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The collection André Breton left behind at his death in 1966 was unified by ghostliness, surrealism’s hauntedness, which grew out of the early experiments with automatic trances in Breton’s apartment in 1922–23 and was later embodied in the surrealist propensity to see qualities of life in things, that, having been used and handled, were believed to have led former lives (fig. 1).1 Breton identified intimately with the ghostliness he found in things because he believed the objects he loved housed hidden impulses, memories akin to the dream traces human beings carry in their unconscious minds. Breton’s collection served as his laboratory, both in Paris and later in New York, where he lived in exile during World War II; it was the aesthetic theater within which he staged his most significant contributions to twentieth-century thought.2 His collected objects embodied and facilitated his belief in the importance of discovery and revelation. Joseph Cornell’s miniature “collections,” which his many boxes may be called as well, intrinsically display this shared characteristic of ghostliness, the haunting of the visible by the invisible. The objects Cornell prized and the manner in which he arranged them demonstrate a parallel worldview of things as ghostly companions capable of capturing and bringing to the surface hidden thoughts and feelings. This similarity between Breton’s and Cornell’s staging of objects has not received attention in Cornell scholarship before now. I will show here how compatible these two approaches to collecting were—on macro- and micro-levels—and how both collections were guided by ghostliness in a way that underscores their shared desire, typical of surrealism, to illuminate and understand the human condition.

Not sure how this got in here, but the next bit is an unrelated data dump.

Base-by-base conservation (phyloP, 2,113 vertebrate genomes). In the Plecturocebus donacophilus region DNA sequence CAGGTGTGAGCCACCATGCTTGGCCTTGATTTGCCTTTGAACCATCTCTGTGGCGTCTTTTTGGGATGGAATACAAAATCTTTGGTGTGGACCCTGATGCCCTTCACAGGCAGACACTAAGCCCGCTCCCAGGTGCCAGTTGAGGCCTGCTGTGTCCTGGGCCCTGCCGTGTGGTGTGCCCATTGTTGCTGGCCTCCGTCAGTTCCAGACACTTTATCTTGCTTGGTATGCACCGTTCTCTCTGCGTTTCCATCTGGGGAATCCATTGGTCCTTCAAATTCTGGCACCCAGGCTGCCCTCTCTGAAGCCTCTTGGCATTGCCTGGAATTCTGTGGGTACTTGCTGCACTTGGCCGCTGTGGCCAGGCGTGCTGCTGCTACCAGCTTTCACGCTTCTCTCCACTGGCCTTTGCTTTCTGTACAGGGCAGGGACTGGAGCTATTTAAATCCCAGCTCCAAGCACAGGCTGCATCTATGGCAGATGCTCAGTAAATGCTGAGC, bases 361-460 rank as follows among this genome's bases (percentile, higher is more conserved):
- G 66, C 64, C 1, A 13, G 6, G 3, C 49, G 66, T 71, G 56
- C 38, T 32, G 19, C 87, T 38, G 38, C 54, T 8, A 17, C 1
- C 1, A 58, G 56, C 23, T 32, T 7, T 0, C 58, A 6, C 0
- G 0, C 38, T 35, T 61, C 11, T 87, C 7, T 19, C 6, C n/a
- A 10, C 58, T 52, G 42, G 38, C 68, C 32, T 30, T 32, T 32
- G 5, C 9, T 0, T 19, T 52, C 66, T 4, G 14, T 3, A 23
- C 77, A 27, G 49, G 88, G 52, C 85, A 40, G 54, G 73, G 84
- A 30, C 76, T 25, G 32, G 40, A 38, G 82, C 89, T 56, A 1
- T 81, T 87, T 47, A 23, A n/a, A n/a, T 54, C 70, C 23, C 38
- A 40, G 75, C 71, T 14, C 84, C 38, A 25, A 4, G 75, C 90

Conley, Katharine, Collecting Ghostly Things: André Breton and Joseph Cornell (2017). Modernism/Modernity, 24(2), 263-282.